Selection of trainees for surgical training is widely acknowledged to be both complex and important. Doctors embarking on surgical careers expend considerable time and resources in training, as do those responsible for facilitating their learning. The aim of surgical training is to prepare surgeons to be competent, effective, ethical practitioners in unsupervised clinical practice as consultant surgeons (Carroll, Kennedy, Traynor & Gallagher, 2009; Elfenbein, Sippel, McDonald, Watson, Scarborough & Migaly, 2015). The aim of selection must be to admit those who are most likely to succeed in surgical training and beyond. Admitting candidates who are inadequately suited to surgical training can result in trainees who unduly struggle or are unable to satisfy training requirements, and may ultimately jeopardise patient safety. In contrast, not accepting candidates who are well-suited to surgical training may be unfair to both candidates and communities that miss out on skillful surgeons. These aspects are among those that make selection to surgical training an extremely ‘highstakes’ activity. Those responsible for selection grapple with assessing candidates’ current skills and attributes, and with ascertaining their likely future performance. Limitations of, and tensions between interacting elements—human agency, requirement specifications, instruments, processes, influences—in selection to surgical training, mean that the long-term outcomes of selection can never be assured. This study identifies principal elements in selection to surgical training, discusses influences on, and interrelationships between the elements, and reviews connections between selection and surgical training assessments. This study has appraised the current instruments used for selection into the Royal Australasian College of Surgeons’ (RACS) General Surgery (GS) training program in Australia and New Zealand, to establish their effectiveness in predicting trainees’ performance in assessments during the first two years of training. Data were considered for selection and assessment items for trainees for three yearly cohorts, selected in 2008, 2009, and 2010. The study compared the performance of trainees in three selection instruments—a structured CV, a structured referee report, and a multi-station interview—to their performance in three examinations and three work-based assessments. Firstly, Pearson product-moment correlations were calculated to examine the extent of relationships within each set of variables to determine intra-relationships of the selection items, of the examination items, and of the work-based assessment items. Secondly, Pearson productmoment correlations were conducted to determine degrees of association between selection items and performance in each of the subsequent assessment items. Thirdly, multiple regression analysis was conducted to determine the extent to which trainees’ scores in the selection items (independent variables) predicted scores in each of the assessments during training (dependent variables). The model fit and strength was assessed using the analysis of variance (ANOVA) step within the regression analysis. The relative strength of the associations between dependent variables and the independent variables were assessed using regression coefficients. The findings of this study have shown that performance in RACS GS selection partially predicts performance in assessments during training. In general, candidates’ performance varied across each of the selection items, performance in all examinations was highly consistent and performance in major end of term work-based assessments was also consistent. Most correlations between performance in selection and performance in assessments during training were positive, with the exception that performance in the CV was usually inversely correlated with subsequent assessments. The referee reports and total selection scores were predictive of performance in the major end of term work-based assessments. This study reviewed many factors that affect selection processes and outcomes. Several of these—such as the role of procedural justice, identification of desired attributes of trainees, and the validity, reliability, fairness, and acceptability of selection instruments and protocols— implicitly framed RACS GS selection. However, to maximise the effectiveness of selection instruments and protocols, these and other relevant influences could be explicitly defined for the local context. The findings regarding the predictive capacity of the selection instruments— particularly for the referee reports and the interviews—differ from some other studies, but highlight that the implementation and content of selection instruments are key aspects affecting their performance. Combining scores from multiple instruments reduces the influence of any individual selection instrument. Overall, with the possible exception of the CV, the study has shown that the RACS GS selection tools are performing moderately well. However, the RACS GS selection instruments and processes could be modified to maximise their effectiveness and new, emerging selection activities could be considered.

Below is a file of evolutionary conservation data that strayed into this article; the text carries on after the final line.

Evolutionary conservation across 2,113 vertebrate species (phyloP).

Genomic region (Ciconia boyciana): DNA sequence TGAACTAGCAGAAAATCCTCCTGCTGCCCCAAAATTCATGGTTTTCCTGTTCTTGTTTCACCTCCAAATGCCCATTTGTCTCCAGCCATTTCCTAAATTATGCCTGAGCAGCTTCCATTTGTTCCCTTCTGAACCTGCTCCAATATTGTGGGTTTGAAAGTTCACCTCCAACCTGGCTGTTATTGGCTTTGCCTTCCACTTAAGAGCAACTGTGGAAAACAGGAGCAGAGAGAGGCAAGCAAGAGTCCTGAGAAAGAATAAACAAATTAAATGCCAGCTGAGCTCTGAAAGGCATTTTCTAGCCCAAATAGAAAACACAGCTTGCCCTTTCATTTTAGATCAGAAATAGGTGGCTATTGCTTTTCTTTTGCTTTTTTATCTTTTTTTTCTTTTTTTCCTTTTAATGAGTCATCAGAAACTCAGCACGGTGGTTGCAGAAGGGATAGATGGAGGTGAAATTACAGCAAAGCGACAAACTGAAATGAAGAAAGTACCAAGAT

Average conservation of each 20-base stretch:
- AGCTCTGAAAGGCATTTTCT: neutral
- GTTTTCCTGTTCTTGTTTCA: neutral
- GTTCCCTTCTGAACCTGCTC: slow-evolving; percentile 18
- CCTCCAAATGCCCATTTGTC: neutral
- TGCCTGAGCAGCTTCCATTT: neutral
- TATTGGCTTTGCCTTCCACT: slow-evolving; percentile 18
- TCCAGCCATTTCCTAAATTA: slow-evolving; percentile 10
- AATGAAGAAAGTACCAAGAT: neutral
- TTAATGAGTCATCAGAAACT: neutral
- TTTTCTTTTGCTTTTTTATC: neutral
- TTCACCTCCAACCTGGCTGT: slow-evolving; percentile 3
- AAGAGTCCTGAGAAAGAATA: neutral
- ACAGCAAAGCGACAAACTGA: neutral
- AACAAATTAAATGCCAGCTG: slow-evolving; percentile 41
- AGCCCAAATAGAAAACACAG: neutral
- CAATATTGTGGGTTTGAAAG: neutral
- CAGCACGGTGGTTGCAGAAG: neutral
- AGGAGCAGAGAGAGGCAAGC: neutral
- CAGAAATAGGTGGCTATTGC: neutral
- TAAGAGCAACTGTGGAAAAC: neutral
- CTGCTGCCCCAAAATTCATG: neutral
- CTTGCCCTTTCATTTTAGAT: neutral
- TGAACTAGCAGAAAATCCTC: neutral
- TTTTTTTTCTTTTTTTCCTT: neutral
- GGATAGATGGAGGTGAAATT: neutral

Item Type: Thesis (Other Degree thesis)
Additional Information:

Doctor of Education

Uncontrolled Keywords: surgical training; trainees; selection; selection instruments; CV; referee reports; interviews; performance; assessments; RACS; Royal Australasian College of Surgeons’ General Surgery training program; Australia; New Zealand
Subjects: FOR Classification > 1303 Specialist Studies in Education
Faculty/School/Research Centre/Department > College of Arts and Education
Depositing User: VUIR
Date Deposited: 10 Jan 2019 00:12
Last Modified: 10 Jan 2019 00:12
URI: http://vuir.vu.edu.au/id/eprint/37841